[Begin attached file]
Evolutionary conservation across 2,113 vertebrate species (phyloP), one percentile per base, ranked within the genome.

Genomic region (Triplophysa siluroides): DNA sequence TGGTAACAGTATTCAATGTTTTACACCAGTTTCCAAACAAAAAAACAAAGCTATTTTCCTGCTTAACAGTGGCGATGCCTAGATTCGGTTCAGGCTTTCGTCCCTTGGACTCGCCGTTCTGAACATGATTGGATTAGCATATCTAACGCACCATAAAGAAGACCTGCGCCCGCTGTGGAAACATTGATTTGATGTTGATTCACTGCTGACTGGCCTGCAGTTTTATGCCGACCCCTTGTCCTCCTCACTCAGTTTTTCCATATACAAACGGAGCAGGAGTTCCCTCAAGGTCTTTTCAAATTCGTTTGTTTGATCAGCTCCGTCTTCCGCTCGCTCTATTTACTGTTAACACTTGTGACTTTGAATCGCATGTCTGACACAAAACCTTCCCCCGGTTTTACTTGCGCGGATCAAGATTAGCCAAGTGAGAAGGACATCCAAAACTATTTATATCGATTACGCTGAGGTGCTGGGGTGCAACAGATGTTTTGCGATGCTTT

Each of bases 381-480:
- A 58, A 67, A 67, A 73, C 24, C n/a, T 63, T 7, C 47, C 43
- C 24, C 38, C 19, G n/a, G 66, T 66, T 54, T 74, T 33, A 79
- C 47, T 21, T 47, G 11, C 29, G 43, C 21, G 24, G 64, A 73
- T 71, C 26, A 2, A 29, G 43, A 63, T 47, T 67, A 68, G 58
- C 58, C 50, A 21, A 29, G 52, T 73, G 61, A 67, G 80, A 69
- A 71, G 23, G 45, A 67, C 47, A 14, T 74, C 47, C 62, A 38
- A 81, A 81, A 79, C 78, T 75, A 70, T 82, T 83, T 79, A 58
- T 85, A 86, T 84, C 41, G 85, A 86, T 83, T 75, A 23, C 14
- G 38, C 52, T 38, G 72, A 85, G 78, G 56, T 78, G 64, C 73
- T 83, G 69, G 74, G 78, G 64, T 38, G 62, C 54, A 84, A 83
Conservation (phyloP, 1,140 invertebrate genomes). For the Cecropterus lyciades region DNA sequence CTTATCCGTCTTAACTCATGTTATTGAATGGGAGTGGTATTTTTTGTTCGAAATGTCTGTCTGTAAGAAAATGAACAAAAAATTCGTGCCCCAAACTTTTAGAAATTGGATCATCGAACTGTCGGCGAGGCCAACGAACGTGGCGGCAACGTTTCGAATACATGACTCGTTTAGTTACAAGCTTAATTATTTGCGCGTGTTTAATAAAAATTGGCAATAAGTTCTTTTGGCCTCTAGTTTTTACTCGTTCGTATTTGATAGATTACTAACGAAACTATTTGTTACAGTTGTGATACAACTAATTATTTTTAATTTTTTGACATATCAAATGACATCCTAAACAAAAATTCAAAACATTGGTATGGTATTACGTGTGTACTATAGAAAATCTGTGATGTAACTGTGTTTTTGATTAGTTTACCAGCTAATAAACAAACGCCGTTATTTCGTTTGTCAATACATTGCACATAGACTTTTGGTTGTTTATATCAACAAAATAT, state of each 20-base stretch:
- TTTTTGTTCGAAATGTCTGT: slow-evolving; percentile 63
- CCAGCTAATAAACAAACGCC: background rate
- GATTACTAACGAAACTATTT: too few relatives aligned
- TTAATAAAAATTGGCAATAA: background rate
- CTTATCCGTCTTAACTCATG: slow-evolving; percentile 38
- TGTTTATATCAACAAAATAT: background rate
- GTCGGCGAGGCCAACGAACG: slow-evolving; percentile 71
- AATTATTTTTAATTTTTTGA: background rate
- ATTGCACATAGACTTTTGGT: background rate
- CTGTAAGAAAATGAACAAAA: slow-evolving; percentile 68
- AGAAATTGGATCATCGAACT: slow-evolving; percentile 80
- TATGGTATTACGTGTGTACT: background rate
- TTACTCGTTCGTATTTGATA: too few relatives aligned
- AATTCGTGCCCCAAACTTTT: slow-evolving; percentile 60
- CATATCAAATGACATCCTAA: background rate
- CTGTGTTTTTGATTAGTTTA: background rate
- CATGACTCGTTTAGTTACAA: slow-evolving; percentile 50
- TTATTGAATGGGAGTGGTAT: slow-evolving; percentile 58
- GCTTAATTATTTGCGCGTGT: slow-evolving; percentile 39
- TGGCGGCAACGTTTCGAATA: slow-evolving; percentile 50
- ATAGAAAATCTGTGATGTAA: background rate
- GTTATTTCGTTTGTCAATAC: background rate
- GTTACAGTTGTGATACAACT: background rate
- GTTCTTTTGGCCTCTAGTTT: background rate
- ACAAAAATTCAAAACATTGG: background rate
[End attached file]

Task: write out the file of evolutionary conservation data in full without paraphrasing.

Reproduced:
Evolutionary conservation across 2,113 vertebrate species (phyloP), one percentile per base, ranked within the genome.

Genomic region (Triplophysa siluroides): DNA sequence TGGTAACAGTATTCAATGTTTTACACCAGTTTCCAAACAAAAAAACAAAGCTATTTTCCTGCTTAACAGTGGCGATGCCTAGATTCGGTTCAGGCTTTCGTCCCTTGGACTCGCCGTTCTGAACATGATTGGATTAGCATATCTAACGCACCATAAAGAAGACCTGCGCCCGCTGTGGAAACATTGATTTGATGTTGATTCACTGCTGACTGGCCTGCAGTTTTATGCCGACCCCTTGTCCTCCTCACTCAGTTTTTCCATATACAAACGGAGCAGGAGTTCCCTCAAGGTCTTTTCAAATTCGTTTGTTTGATCAGCTCCGTCTTCCGCTCGCTCTATTTACTGTTAACACTTGTGACTTTGAATCGCATGTCTGACACAAAACCTTCCCCCGGTTTTACTTGCGCGGATCAAGATTAGCCAAGTGAGAAGGACATCCAAAACTATTTATATCGATTACGCTGAGGTGCTGGGGTGCAACAGATGTTTTGCGATGCTTT

Each of bases 381-480:
- A 58, A 67, A 67, A 73, C 24, C n/a, T 63, T 7, C 47, C 43
- C 24, C 38, C 19, G n/a, G 66, T 66, T 54, T 74, T 33, A 79
- C 47, T 21, T 47, G 11, C 29, G 43, C 21, G 24, G 64, A 73
- T 71, C 26, A 2, A 29, G 43, A 63, T 47, T 67, A 68, G 58
- C 58, C 50, A 21, A 29, G 52, T 73, G 61, A 67, G 80, A 69
- A 71, G 23, G 45, A 67, C 47, A 14, T 74, C 47, C 62, A 38
- A 81, A 81, A 79, C 78, T 75, A 70, T 82, T 83, T 79, A 58
- T 85, A 86, T 84, C 41, G 85, A 86, T 83, T 75, A 23, C 14
- G 38, C 52, T 38, G 72, A 85, G 78, G 56, T 78, G 64, C 73
- T 83, G 69, G 74, G 78, G 64, T 38, G 62, C 54, A 84, A 83
Conservation (phyloP, 1,140 invertebrate genomes). For the Cecropterus lyciades region DNA sequence CTTATCCGTCTTAACTCATGTTATTGAATGGGAGTGGTATTTTTTGTTCGAAATGTCTGTCTGTAAGAAAATGAACAAAAAATTCGTGCCCCAAACTTTTAGAAATTGGATCATCGAACTGTCGGCGAGGCCAACGAACGTGGCGGCAACGTTTCGAATACATGACTCGTTTAGTTACAAGCTTAATTATTTGCGCGTGTTTAATAAAAATTGGCAATAAGTTCTTTTGGCCTCTAGTTTTTACTCGTTCGTATTTGATAGATTACTAACGAAACTATTTGTTACAGTTGTGATACAACTAATTATTTTTAATTTTTTGACATATCAAATGACATCCTAAACAAAAATTCAAAACATTGGTATGGTATTACGTGTGTACTATAGAAAATCTGTGATGTAACTGTGTTTTTGATTAGTTTACCAGCTAATAAACAAACGCCGTTATTTCGTTTGTCAATACATTGCACATAGACTTTTGGTTGTTTATATCAACAAAATAT, state of each 20-base stretch:
- TTTTTGTTCGAAATGTCTGT: slow-evolving; percentile 63
- CCAGCTAATAAACAAACGCC: background rate
- GATTACTAACGAAACTATTT: too few relatives aligned
- TTAATAAAAATTGGCAATAA: background rate
- CTTATCCGTCTTAACTCATG: slow-evolving; percentile 38
- TGTTTATATCAACAAAATAT: background rate
- GTCGGCGAGGCCAACGAACG: slow-evolving; percentile 71
- AATTATTTTTAATTTTTTGA: background rate
- ATTGCACATAGACTTTTGGT: background rate
- CTGTAAGAAAATGAACAAAA: slow-evolving; percentile 68
- AGAAATTGGATCATCGAACT: slow-evolving; percentile 80
- TATGGTATTACGTGTGTACT: background rate
- TTACTCGTTCGTATTTGATA: too few relatives aligned
- AATTCGTGCCCCAAACTTTT: slow-evolving; percentile 60
- CATATCAAATGACATCCTAA: background rate
- CTGTGTTTTTGATTAGTTTA: background rate
- CATGACTCGTTTAGTTACAA: slow-evolving; percentile 50
- TTATTGAATGGGAGTGGTAT: slow-evolving; percentile 58
- GCTTAATTATTTGCGCGTGT: slow-evolving; percentile 39
- TGGCGGCAACGTTTCGAATA: slow-evolving; percentile 50
- ATAGAAAATCTGTGATGTAA: background rate
- GTTATTTCGTTTGTCAATAC: background rate
- GTTACAGTTGTGATACAACT: background rate
- GTTCTTTTGGCCTCTAGTTT: background rate
- ACAAAAATTCAAAACATTGG: background rate